These batteries hate overheating, but they’re no fan of the cold, either. When it comes to temperature, lithium ion batteries prefer a lovely warm house, much like we do (15degC- 20degC). You can also prolong the life of the battery by not charging it to 100%. The last little bit of battery power costs a lot more in terms of degradation of the battery, so if you don’t need that extra range, you’re better to  stop charging at 80%-90%.

But even if you look after your lithium ion batteries as well as you look after your children, they still degrade over time.  According to the waste hierarchy, the steps to minimise waste are reduce, reuse, recycle. Before looking at recycling options, are there any ways to reuse them?

Electric car manufacturers are making progress on using ex-car batteries for home power storage. Home battery storage could be a breakthrough for solar power. The biggest difficulty with solar is that most power is made during the hours when people use it least (daylight hours when they tend to be at work). Home battery storage could free a solar power owner from the grid.

The Nissan Leaf is the world’s best-selling electric car, with 250,000 sold since its launch in 2010, according to Bloomberg. Batteries are swapped out of the car after eight to 12 years, depending on usage, but still retain around 70% of their initial capacity. Nissan announced earlier this year  it is selling a home power storage unit called xStorage, which retails from about £5000 ($NZ9400)  in the United Kingdom. Some xStorage units will be made from recycled EV batteries, which Nissan sees as a green marketing advantage. BMW announced last year it was also planning to reuse batteries from its BMW i3 in at-home battery storage systems.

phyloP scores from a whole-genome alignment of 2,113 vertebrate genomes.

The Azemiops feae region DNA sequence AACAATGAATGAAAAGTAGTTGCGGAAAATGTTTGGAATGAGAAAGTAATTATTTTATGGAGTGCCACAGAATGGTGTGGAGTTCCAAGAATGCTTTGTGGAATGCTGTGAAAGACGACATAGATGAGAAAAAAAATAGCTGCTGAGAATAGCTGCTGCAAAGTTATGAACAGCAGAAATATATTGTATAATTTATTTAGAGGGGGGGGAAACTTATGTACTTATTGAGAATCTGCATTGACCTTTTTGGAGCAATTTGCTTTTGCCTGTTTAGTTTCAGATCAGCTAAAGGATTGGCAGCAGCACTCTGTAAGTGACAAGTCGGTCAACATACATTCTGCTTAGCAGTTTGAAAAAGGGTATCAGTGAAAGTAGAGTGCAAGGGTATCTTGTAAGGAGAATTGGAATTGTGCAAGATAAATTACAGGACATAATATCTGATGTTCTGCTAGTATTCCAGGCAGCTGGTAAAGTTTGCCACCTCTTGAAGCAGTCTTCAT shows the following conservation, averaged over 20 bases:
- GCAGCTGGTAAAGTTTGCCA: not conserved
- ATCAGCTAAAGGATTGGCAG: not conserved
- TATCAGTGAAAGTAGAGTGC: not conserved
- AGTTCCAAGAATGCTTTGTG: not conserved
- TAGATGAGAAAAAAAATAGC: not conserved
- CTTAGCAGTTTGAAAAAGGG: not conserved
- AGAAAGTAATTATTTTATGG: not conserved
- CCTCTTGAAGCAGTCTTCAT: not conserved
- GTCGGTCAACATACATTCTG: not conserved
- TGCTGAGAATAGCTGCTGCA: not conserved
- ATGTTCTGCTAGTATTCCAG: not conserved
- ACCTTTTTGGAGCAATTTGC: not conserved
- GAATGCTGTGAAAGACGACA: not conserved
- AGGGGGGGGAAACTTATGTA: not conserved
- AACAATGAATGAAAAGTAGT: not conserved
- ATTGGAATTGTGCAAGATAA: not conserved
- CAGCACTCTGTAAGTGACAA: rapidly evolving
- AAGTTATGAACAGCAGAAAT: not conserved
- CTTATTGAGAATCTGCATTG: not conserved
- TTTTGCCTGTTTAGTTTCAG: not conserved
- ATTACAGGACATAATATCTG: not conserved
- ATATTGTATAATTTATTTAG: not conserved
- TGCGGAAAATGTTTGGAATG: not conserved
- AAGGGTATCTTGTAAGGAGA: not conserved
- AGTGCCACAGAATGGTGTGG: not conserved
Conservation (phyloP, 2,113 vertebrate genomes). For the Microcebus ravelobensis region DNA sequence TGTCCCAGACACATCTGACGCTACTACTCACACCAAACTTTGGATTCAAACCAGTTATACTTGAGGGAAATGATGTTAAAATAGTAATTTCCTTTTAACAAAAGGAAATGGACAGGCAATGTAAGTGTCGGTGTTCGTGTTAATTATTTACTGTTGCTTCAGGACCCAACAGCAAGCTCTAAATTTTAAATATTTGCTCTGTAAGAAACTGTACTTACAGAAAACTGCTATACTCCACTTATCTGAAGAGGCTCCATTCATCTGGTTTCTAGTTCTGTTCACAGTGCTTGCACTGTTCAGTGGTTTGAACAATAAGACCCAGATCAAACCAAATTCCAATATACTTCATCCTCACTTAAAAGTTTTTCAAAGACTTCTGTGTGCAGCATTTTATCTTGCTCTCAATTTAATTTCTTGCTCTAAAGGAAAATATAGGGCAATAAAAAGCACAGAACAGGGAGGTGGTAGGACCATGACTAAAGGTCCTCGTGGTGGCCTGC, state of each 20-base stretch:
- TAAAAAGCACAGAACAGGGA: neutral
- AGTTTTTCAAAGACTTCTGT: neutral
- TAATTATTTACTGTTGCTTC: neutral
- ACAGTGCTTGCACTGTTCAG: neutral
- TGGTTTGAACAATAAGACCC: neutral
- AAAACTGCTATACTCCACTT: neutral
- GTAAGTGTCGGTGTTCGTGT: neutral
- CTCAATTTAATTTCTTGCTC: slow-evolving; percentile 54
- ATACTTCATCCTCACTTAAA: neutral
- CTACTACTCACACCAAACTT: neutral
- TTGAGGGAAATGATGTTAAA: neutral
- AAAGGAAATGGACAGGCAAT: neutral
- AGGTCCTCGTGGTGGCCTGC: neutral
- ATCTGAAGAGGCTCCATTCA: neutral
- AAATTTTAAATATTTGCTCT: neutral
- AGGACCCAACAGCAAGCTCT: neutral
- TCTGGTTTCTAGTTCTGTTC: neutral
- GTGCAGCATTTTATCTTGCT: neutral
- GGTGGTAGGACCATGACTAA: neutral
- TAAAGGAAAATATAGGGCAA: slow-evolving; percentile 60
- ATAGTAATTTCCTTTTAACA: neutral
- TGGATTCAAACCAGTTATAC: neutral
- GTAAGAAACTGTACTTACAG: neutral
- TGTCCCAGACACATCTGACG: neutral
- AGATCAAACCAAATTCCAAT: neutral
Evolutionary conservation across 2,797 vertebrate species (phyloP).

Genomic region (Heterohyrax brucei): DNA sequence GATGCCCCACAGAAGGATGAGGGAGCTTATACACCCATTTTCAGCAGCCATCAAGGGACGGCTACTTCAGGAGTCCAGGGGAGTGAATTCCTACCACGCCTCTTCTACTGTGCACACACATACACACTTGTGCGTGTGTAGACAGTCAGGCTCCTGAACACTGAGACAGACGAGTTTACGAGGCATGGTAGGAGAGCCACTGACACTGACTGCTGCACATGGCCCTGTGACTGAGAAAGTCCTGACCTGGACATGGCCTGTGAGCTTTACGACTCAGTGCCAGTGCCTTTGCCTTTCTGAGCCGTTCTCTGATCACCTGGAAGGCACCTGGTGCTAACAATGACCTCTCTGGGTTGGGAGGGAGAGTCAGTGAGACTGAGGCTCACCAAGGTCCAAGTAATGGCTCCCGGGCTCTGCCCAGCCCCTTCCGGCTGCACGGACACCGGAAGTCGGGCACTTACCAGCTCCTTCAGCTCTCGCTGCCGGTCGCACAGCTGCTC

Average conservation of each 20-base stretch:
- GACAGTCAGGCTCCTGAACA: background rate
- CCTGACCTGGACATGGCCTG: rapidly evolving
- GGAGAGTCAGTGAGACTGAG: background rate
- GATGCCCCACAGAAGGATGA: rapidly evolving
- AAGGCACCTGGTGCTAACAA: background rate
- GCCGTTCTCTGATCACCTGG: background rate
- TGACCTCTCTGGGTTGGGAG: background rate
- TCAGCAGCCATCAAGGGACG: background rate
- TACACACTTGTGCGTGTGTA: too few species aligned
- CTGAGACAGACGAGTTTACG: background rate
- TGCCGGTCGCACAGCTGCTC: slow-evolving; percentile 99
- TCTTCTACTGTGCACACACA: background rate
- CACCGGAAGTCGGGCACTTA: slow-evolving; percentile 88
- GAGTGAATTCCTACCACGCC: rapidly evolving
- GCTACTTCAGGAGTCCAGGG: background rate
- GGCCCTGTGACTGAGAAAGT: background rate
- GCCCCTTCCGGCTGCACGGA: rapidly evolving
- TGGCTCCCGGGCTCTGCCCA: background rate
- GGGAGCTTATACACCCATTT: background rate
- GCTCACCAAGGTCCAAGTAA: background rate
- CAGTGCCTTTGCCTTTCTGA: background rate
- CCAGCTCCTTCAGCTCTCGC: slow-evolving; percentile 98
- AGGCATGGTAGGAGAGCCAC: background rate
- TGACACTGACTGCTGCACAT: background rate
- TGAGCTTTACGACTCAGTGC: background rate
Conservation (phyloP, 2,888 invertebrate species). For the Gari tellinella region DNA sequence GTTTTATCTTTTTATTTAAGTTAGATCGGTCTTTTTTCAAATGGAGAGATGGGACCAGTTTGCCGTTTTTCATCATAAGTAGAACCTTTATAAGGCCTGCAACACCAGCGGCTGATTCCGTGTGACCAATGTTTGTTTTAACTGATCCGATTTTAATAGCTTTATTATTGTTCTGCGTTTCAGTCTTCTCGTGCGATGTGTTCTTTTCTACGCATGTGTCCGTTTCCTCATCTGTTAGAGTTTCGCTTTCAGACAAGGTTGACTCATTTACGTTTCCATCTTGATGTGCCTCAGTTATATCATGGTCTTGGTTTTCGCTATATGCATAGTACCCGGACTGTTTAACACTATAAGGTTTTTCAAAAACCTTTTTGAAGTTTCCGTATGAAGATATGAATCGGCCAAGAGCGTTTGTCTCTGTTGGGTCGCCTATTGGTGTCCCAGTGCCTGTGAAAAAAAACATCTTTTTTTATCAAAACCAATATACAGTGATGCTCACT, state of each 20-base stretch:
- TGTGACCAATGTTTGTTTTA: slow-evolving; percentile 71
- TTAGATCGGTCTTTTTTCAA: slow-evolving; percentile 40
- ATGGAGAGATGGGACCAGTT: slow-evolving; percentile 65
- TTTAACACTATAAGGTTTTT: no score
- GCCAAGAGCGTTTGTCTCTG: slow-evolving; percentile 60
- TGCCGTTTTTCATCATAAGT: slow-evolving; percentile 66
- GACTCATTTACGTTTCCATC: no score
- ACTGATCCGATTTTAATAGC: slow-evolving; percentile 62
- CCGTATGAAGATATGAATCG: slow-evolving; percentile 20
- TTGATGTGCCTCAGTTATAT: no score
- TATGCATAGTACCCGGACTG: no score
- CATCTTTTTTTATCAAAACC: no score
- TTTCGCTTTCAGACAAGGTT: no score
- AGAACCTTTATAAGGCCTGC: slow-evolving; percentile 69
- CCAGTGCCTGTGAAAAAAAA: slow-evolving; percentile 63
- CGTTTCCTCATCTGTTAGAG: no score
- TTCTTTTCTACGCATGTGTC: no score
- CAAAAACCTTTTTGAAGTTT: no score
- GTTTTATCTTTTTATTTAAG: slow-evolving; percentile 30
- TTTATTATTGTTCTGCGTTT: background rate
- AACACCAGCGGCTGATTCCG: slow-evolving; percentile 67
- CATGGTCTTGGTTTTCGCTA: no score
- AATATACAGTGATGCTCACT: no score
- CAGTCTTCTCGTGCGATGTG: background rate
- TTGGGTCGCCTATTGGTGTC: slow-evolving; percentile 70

Eventually, though, all batteries reach the end of their lives. What then? Although lithium ion batteries are not as toxic as some other batteries, throwing them into the landfill is no solution. It’s not easy, or cheap, to extract and retrieve materials from inside batteries, but it can be done. Cobalt is the highest value material in Tesla’s lithium ion battery, so the company’s recycling process focuses on producing a lithium cobalt oxide, which is valuable to battery manufacturers.

Recycling lithium ion batteries is made more difficult and costly because batteries from different producers vary in the combination of materials they contain, as well as size and shape. Recyclers are calling for standardisation, but unfortunately, the existing economic model rewards competition rather than co-operation.

There could be other revolutions in batteries on the horizon. Research is being done on nano-wire batteries, solid state batteries, transparent solar chargers, an air-breathing battery and organic batteries. Who knows which will make it into our daily lives and what amazing changes they’ll make to the way we live? With new technology comes the chance to change the way we think about waste and to design it out of the system before the technology is commercialised. That would be a real revolution.

- Gina Dempster is communications officer at Wanaka Wastebusters. Each week in this column, one of a panel of writers addresses issues of sustainability.

 

Where to recycle batteries

Wastebusters in Wanaka and Alexandra

Takes all sealed batteries (except damaged ones) and electronic waste

Drop off to recycling centre, electronic waste priced by item

Charge $4.50 per kilo of batteries

Contact (03) 443 8606 (Wanaka) or (03) 448 9948 (Alexandra)

Earthlight Dunedin

Take all sealed batteries (except damaged ones) and electronic waste

Pick up with e-waste collections or drop off by arrangement

Charge around $5.80 per kilo of batteries, electronic waste priced by item

Contact 0800 4 0800 2, oroffice@earthlight.co.nz

EV and Bike Batteries

Ask the dealer you brought it from. The big companies, eg Nissan and Bosch, will take back their batteries for recycling overseas, so we should expect them to do the same here.